Furthermore, those dates might not even be consistent across brands of the same food product — peanut butter, say, or strawberry jam. That’s partly because they’re not really meant to indicate when a food is safest. Most packaged foods are perfectly fine for weeks or months past the date. Canned and frozen goods last for years. That package of chips you forgot about that’s a month out of date isn’t going to kill you — they just might be a tiny bit less crunchy than you’d like. (The huge exception is foods like deli meats and deli salads, which won’t be reheated before they’re consumed and can pick up listeria in the production process — but that’s the exception, not the rule.) You can check for the freshness of eggs by trying to float them in a glass of water (if it sinks, it’s good). Properly pasteurized milk, which is free of pathogens, should be fine if it tastes and smells fine. But many of us, with the best of intentions, just look at what the label says and throw out what’s old.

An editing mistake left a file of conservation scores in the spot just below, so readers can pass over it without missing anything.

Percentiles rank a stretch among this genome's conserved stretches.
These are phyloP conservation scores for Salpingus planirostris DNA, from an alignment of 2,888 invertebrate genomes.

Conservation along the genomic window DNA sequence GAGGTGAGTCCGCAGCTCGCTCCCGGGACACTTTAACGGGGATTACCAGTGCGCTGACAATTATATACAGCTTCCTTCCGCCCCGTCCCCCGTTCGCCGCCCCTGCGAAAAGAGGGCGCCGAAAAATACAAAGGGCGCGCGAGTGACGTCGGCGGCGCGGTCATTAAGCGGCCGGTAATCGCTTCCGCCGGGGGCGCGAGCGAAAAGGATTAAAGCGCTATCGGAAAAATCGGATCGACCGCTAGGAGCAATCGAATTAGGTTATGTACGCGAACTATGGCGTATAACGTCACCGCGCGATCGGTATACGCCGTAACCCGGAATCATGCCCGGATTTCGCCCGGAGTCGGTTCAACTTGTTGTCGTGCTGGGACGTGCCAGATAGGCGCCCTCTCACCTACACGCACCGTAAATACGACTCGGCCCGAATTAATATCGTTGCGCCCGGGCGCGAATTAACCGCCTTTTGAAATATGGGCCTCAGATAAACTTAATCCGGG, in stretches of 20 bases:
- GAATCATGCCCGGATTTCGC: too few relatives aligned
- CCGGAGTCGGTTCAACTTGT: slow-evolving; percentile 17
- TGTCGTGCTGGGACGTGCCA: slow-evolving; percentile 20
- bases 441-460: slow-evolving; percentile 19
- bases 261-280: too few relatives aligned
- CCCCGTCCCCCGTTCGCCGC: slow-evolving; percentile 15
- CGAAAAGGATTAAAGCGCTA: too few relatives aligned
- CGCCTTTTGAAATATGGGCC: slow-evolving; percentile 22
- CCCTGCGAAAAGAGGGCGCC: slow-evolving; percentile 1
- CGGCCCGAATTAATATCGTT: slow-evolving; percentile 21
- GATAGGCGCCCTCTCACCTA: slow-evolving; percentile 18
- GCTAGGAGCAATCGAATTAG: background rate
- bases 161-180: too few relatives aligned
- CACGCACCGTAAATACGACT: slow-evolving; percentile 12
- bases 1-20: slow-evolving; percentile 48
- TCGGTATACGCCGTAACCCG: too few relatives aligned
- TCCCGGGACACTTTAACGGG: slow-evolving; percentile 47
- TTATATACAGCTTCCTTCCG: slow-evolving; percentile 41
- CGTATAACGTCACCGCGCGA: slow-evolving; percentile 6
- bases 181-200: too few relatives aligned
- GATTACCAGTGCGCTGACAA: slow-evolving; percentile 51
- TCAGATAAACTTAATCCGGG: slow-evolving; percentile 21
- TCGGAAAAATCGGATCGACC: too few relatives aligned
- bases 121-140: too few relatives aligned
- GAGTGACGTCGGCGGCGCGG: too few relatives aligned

Is this a scam?
When I first realized that date labeling wasn’t linked directly to scientifically backed safety standards but to a more subjective, voluntary, and nebulous standard of “freshness,” I wondered if it was … well, kind of a scam. After all, customers don’t benefit from throwing out foods; grocers lose money; farmers miss out on possible sources of revenue. The only people who could benefit are the producers, and I could imagine an unscrupulous manufacturer shortening the date on their food so that people will sigh, throw out a half-eaten package that has “expired,” and go buy some more.
I asked Emily Broad Leib, the director of the Harvard Law School Food and Policy Clinic and lead author of the 2013 study, about this. She laughed and said I’m not the only one to wonder if we’re just getting played.